final X509KeyManager origKm;

    public X509KeyManagerWrapper(X509KeyManager origKm) {
      this.origKm = origKm;
    }

    public String chooseServerAlias(String keyType,
                                    Principal[] issuers, Socket socket) {
      InetAddress remoteAddress = socket.getInetAddress();
      //TODO: Implement alias selection based on remoteAddress

      return origKm.chooseServerAlias(keyType, issuers, socket);
    }

    @Override
    public String chooseClientAlias(String[] keyType,
                                    Principal[] issuers, Socket socket) {
      return origKm.chooseClientAlias(keyType, issuers, socket);
    }

    @Override
    public String[] getClientAliases(String s, Principal[] principals) {
      return origKm.getClientAliases(s, principals);
    }

    @Override
    public String[] getServerAliases(String s, Principal[] principals) {
      return origKm.getServerAliases(s, principals);
    }

    @Override
    public X509Certificate[] getCertificateChain(String s) {
      return origKm.getCertificateChain(s);
    }

    @Override
    public PrivateKey getPrivateKey(String s) {
      return origKm.getPrivateKey(s);
    }

  }

}

But, this approach did not work for some reason. I get this message in my SSL debug log.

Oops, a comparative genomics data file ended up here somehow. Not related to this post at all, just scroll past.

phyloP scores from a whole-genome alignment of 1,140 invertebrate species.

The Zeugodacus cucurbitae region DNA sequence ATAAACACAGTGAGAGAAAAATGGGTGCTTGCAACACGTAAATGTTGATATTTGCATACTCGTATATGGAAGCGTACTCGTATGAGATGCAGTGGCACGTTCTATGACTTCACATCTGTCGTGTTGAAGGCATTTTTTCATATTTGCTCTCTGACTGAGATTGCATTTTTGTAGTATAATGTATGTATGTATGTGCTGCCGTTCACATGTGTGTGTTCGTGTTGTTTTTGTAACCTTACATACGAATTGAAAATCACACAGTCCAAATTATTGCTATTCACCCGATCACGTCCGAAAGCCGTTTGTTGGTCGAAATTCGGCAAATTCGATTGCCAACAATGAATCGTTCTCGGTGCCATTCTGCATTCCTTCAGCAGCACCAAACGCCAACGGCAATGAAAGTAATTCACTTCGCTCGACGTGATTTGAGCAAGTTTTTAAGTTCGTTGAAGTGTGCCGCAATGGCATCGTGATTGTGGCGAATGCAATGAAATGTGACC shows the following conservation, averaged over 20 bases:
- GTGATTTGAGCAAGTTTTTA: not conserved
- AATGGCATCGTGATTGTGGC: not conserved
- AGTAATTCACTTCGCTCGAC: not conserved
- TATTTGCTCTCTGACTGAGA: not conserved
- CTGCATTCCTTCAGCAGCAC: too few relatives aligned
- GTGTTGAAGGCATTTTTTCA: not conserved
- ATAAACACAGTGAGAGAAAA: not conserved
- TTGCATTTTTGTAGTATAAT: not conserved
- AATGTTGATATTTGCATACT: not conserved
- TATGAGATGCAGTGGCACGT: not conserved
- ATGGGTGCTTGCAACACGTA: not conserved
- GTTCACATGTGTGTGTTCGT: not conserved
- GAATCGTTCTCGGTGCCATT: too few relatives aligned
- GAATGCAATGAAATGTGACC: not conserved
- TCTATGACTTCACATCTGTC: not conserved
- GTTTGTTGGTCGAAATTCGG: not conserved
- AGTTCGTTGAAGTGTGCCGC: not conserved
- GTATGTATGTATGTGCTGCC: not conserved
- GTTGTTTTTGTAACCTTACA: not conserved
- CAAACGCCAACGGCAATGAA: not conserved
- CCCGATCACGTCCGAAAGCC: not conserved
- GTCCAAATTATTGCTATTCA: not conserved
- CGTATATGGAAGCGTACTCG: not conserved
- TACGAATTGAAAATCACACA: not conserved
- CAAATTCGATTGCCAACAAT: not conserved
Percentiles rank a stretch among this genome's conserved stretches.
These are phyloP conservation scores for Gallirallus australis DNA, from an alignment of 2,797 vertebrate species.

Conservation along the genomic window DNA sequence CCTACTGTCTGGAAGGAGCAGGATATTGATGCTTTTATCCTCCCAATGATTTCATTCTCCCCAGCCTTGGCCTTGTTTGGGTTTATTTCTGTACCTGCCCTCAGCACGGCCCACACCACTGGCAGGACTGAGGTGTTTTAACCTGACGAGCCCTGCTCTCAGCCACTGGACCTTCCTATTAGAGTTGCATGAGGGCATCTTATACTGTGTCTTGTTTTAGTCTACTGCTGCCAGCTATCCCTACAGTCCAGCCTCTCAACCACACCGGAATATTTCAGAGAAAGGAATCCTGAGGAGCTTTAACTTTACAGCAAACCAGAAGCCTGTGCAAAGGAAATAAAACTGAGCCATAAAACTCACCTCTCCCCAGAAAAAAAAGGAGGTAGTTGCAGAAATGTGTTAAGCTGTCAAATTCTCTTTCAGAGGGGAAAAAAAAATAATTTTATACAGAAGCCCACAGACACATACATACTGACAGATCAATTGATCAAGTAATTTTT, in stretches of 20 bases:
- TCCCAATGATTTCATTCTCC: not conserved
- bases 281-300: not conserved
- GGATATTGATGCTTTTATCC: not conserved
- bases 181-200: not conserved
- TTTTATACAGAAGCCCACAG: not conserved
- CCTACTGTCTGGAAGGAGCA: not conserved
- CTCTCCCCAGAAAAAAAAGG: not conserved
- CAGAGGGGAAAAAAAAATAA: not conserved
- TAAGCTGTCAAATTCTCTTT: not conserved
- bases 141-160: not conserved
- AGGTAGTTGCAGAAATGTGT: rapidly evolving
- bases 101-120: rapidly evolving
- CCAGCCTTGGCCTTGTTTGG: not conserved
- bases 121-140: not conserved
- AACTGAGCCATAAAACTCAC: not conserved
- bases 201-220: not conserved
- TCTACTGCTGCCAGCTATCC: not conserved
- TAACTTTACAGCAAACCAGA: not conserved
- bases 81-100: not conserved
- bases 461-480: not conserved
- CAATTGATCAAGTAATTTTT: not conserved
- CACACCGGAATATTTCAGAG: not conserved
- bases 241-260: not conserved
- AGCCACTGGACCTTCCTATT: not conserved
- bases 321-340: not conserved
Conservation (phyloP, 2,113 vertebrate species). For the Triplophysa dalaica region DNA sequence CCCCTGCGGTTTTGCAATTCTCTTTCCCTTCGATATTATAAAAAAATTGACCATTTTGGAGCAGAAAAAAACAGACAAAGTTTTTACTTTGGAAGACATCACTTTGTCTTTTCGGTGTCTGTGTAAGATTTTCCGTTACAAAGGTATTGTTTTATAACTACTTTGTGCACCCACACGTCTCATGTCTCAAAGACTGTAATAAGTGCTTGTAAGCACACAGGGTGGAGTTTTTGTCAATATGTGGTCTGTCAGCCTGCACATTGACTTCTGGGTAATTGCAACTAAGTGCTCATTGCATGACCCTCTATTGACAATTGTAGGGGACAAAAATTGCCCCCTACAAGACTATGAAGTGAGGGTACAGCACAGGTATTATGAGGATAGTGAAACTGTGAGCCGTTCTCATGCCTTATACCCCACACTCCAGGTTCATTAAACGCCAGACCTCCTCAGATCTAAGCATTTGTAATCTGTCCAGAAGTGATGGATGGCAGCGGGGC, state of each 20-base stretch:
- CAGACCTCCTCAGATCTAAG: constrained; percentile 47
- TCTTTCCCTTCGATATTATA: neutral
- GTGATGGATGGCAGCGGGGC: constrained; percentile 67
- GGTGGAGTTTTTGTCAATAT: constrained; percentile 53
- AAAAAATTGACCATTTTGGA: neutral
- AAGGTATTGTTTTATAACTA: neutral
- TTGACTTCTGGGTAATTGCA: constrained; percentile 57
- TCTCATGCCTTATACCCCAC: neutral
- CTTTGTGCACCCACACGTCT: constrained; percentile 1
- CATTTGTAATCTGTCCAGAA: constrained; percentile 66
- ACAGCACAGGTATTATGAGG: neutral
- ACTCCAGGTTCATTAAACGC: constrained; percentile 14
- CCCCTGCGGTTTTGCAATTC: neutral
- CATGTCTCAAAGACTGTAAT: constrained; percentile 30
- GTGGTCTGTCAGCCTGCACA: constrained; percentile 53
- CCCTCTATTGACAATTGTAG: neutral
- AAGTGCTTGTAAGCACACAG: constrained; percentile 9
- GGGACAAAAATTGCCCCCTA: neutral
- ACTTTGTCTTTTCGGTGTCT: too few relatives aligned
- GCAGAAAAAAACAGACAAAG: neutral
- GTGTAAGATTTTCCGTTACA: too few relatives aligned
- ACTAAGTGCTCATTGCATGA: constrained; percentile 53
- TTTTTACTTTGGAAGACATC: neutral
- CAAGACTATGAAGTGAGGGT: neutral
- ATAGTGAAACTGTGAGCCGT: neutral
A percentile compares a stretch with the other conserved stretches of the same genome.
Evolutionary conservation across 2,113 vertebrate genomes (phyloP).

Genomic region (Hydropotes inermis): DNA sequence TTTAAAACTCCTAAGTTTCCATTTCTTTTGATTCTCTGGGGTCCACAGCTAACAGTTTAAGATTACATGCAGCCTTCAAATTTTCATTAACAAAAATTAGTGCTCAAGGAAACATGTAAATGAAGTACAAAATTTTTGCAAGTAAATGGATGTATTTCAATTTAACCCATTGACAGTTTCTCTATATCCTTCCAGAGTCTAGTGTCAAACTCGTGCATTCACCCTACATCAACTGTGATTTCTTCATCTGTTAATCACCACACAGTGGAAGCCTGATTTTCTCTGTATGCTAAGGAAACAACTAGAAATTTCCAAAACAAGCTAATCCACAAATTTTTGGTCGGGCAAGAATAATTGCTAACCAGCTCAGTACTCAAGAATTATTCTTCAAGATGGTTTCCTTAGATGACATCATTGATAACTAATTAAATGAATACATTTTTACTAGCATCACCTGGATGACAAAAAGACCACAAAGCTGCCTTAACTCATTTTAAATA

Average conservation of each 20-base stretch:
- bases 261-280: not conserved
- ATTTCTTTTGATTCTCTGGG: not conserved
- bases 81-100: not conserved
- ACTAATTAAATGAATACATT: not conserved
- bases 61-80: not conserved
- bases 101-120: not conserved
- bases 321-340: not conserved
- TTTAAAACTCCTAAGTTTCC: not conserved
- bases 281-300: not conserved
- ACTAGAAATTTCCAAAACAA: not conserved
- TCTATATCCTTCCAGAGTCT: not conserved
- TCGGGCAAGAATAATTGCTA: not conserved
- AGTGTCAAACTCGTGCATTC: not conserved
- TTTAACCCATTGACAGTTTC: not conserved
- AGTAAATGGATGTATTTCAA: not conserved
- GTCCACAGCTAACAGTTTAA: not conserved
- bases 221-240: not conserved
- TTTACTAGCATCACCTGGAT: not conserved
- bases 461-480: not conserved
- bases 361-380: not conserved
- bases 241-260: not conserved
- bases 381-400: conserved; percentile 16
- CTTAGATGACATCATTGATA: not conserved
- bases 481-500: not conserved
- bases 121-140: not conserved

X509KeyManager passed to SSLContext.init():  need an X509ExtendedKeyManager for SSLEngine use

This is the SSL trace, which fails with "no cipher suites in common". Now, I switched the wrapper to:

public static class X509KeyManagerWrapper extends X509ExtendedKeyManager

With this change, I got rid of the warning, but I still see the same error as before "no cipher suites in common" and here is the SSL trace. I am not sure why the delegation of key manager won't work.

Some more information that may be useful in this context.

  • Netty uses javax.net.ssl.SSLEngine to support SSL in NIO server.
  • As per the recommendation in this bug report, it is intentional that X509ExtendedKeyManager must be used with an SSLEngine. So, the wrapper must extend X509ExtendedKeyManager.

This is hindering me to move further with the custom alias selection logic in X509KeyManagerWrapper. Any clues on what might be happening here? Is there any other way to implement this in Netty/Play? Appreciate any suggestions.

up vote 8 down vote accepted
+100

SSLEngine uses the chooseEngineServerAlias method to pick the certificate to use (in server mode) - not the chooseServerAlias method.